Skygazers are in for a treat this Saturday night as the people across the northern hemisphere of Earth will be able to catch a glimpse of the Lyrid meteor shower. The meteor shower, that appears to originate from the constellation 'Lyra' (hence the name 'Lyrid'), will be seen starting late at the night of April 21 and will continue till the early hours of April 22. The annual celestial marvel is a result of the remains of the C/1861 Thatcher comet and at its peak, is expected to showcase up to 20 meteors (or even more) shooting through the sky in an hour this time. So in case you are wondering how you can experience this unearthly phenomenon, read on.
What is Lyrid Meteor Shower?
As per reports, Lyrids are amongst the oldest recorded meteor showers in the history, dating back to 687 B.C. Lyrid meteors are small remains of Comet Thatcher that revolves around the sun in an orbit spanning across 415 years. As per its trajectory, its next closest encounter with the sun will be in the year 2276. The debris left by the comet, however, are encountered every year as the Earth crosses its path. As the meteors burn in the sky, they leave glowing streaks in their path, which we often call as "shooting stars".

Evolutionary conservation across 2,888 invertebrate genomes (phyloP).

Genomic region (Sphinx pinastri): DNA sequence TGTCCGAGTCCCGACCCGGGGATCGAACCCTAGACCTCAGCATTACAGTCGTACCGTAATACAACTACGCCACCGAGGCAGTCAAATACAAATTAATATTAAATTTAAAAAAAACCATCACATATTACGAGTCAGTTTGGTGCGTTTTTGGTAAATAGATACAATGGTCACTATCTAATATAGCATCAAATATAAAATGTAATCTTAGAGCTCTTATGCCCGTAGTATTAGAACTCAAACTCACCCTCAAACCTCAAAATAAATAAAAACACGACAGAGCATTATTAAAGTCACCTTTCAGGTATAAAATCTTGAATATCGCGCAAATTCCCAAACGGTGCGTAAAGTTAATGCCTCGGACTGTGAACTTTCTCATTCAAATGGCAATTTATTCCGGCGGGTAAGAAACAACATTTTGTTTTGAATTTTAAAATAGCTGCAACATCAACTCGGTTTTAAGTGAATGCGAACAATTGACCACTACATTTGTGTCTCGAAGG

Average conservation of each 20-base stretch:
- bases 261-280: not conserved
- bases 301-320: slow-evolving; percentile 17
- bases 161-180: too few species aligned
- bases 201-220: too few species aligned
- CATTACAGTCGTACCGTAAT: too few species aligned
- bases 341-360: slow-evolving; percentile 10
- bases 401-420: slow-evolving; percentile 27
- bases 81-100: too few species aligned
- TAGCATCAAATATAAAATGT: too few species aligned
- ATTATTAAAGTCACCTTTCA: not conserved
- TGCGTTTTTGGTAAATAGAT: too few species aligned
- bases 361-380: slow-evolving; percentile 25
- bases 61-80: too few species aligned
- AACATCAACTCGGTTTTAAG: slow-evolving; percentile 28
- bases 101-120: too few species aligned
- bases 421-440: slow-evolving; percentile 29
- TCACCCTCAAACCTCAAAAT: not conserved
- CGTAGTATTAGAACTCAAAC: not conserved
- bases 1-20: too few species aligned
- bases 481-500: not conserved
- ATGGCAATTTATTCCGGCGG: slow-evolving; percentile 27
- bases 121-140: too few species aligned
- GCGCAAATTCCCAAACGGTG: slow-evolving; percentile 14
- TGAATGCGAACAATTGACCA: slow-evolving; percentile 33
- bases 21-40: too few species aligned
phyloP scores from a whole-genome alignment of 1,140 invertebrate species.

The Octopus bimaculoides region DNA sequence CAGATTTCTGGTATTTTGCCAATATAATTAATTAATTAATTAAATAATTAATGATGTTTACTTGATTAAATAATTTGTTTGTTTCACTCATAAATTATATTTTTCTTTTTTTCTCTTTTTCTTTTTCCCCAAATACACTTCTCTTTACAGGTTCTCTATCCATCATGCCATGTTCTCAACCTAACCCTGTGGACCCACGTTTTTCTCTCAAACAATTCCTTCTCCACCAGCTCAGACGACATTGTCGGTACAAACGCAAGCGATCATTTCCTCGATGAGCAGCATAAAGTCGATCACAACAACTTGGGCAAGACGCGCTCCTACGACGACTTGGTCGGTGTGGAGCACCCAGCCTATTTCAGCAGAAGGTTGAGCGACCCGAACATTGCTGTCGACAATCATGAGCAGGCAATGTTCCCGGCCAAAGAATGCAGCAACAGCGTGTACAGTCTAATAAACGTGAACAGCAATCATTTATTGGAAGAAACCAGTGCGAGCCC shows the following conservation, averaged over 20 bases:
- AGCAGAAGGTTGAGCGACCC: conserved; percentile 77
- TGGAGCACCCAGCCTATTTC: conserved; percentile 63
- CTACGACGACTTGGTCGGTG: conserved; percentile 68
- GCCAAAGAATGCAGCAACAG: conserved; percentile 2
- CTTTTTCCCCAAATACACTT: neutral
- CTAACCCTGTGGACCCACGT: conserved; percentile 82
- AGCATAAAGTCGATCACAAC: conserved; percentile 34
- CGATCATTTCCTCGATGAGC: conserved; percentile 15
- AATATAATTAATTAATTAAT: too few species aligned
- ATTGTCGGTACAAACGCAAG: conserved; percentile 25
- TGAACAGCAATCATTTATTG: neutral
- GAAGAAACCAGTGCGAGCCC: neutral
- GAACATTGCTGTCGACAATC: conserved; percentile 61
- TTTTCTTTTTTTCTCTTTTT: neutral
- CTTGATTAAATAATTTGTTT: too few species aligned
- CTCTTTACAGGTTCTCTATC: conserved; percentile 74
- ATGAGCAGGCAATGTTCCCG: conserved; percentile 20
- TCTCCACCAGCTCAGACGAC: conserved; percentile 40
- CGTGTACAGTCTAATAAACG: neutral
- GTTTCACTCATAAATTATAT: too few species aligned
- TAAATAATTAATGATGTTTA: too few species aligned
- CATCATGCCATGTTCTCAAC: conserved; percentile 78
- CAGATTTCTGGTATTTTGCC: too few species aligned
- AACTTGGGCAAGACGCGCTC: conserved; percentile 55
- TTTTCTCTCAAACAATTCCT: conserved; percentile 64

Constellation Lyra, which is the originating point for the Lyrid meteor shower, is the home to one of the brightest stars visible, called Vega. The constellation can be located right next to the Pole Star. Observers are, however, advised to not keep a fixed gaze towards Lyra as the meteors with the longest tails will be moving away from the constellation.
The Lyrid meteors are expected to shower in numbers as high as 20 meteors in an hour, which can even go up to 100 in the case of an "outburst".
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How to watch the Lyrid Meteor Shower?
The meteor shower will span from April 16 to April 25. However, it will be at its peak on the night of April 21, Saturday. Indian sky watchers will be able to get the best glimpse of the Meteor shower after 11 pm on Saturday night. The meteor shower will be even more prominent after the moon sets in the sky, which will be at 11:15 pm in the eastern end of the country and around 00:30 am at the western point. What's even better this time is that the moon is in a favourable position and will set by the time the meteor shower is at its peak radiance.
Viewers are advised to observe the phenomenon far from city lights or under extremely low lit surroundings to get the best view. There is no need of any protective gear or visual aid to watch the meteor showers, as in the case of an eclipse.
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